At a time when all of Hollywood is clamouring for awards season attention, it seems apt to review a film that stepped aside from all those trappings and followed a rather adventurous path of its own. Logan Lucky is the result of Steve Soderbergh coming out of his three-year retirement to direct a film that would break the usual industry mould, finding a way to finance and distribute his project outside of a studio system that still calls all the shots, even though their aim is often off.
A classic heist film with a not so orthodox cast of characters, Logan Lucky boasts a large ensemble of actors whom directors salivate to direct.
Channing Tatum, a Soderbergh staple since the delightful Magic Mike (2012), stars as the seemingly stoic, but not too bright, Jimmy Logan, an out of work father whose down-at-heel life is lit up by his adorable little girl Sadie (played by a sweet and feisty Farrah Mackenzie). The girl lives with her unspeakably conformist mother Bobbie Jo (played sadly unimpressively by a shrill Katie Holmes), Jimmy’s ex, who is now married to an unimpressive but firmly middle-class car dealer.
When Jimmy loses his job at a construction crew, he faces the loss of his daughter but comes up with a seemingly dim-witted plan to rob the Charlotte Motor Speedway, using a tip he gets from his former job, which was working on repairing part of the speedway. With the help of his equally vacant-seeming brother Clyde (Adam Driver), and their delightfully sharp sister Mellie (Riley Keough), the Logans enlist the dubious know-how of a con and expert safe-cracker named Joe Bang (Daniel Craig), who is currently in prison, and his two inexpressibly silly brothers.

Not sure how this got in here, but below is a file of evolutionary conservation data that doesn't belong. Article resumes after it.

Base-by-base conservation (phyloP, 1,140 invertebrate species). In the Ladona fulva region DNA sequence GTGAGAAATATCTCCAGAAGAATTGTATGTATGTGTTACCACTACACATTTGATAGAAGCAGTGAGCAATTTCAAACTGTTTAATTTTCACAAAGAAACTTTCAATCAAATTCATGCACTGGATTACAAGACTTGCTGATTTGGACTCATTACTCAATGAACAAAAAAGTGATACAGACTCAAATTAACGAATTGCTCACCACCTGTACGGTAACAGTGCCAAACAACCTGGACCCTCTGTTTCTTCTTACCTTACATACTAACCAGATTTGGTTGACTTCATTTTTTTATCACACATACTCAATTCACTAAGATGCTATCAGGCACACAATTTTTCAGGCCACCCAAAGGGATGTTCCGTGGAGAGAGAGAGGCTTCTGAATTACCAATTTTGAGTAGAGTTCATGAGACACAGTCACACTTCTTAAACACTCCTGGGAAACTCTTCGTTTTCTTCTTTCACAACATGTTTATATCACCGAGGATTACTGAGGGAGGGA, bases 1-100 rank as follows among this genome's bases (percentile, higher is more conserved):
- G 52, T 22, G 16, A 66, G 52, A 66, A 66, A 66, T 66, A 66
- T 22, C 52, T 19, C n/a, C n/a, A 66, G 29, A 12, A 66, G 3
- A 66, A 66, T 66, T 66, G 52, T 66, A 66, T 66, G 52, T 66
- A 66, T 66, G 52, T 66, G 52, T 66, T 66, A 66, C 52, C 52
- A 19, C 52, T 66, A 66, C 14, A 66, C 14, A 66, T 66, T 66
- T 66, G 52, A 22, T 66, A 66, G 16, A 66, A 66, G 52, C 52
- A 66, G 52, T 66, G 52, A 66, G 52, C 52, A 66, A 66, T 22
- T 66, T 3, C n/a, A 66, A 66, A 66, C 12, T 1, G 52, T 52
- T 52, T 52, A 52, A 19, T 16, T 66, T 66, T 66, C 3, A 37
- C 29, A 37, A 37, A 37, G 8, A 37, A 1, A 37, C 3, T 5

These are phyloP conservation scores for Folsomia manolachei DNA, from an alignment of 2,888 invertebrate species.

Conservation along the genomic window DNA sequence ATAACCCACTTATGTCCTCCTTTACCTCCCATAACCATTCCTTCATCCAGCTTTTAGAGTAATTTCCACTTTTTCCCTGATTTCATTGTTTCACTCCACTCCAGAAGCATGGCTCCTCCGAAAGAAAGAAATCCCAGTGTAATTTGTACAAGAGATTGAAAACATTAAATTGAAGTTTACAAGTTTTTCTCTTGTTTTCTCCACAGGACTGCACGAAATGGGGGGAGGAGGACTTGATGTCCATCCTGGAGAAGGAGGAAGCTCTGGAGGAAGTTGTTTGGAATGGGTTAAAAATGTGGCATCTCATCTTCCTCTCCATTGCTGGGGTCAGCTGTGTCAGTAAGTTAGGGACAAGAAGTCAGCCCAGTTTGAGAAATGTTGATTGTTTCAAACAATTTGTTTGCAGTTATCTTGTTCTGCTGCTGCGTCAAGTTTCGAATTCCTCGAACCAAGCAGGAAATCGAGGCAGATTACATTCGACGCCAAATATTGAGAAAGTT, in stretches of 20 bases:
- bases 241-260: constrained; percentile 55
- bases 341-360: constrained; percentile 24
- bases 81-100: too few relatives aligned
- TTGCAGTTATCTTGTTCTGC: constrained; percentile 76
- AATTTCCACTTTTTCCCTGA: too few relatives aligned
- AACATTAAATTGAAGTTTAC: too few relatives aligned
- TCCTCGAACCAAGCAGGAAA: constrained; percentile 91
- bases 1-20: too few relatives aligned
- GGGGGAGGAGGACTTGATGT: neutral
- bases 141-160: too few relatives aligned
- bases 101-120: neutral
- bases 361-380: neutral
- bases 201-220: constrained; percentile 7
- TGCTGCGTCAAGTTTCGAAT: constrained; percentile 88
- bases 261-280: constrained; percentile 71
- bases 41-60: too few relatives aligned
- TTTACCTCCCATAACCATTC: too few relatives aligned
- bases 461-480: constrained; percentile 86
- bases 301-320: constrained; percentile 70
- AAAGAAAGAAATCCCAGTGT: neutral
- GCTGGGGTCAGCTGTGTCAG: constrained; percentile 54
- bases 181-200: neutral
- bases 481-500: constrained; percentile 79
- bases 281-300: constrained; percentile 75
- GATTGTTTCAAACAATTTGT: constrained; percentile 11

While this may not sound like quite your slick, smooth talking Ocean’s Eleven (2001), it is worth sticking to this picture, which pays off in the most weird and wonderful ways, bringing a tongue-in-cheek innovation to a heist movie trope, making it refreshing, surprising, full of heart and oddly memorable.
It would not do to elaborate further on a film that relies so much on surprises, but suffice to say that it is worth watching the film if only to see the impeccable, original work of the mysterious newcomer Rebecca Blunt, credited as sole screenwriter. Blunt is thought to be Soderbergh’s wife Jules Asner, or even Soderbergh himself, who often uses pseudonyms to credit himself as cinematographer (he uses Peter Andrews) and editor (Mary Ann Bernard), roles he often fills in his own films.
Logan Lucky is a surprise from beginning to end, a film that was made for a meagre US$29 million (which was raised by selling the film’s screening rights worldwide) but didn’t quite get its due at the box office possibly because of an ill-timed release in late August this year.
Still, it is a film that proves that if you have the guts you can break out of the system and make something cheap(ish), fast and good, a lesson that the Michael Manns of this world would do well to learn from as they to maneuver their $100-million beasts through the quagmire of production, distribution and advertising.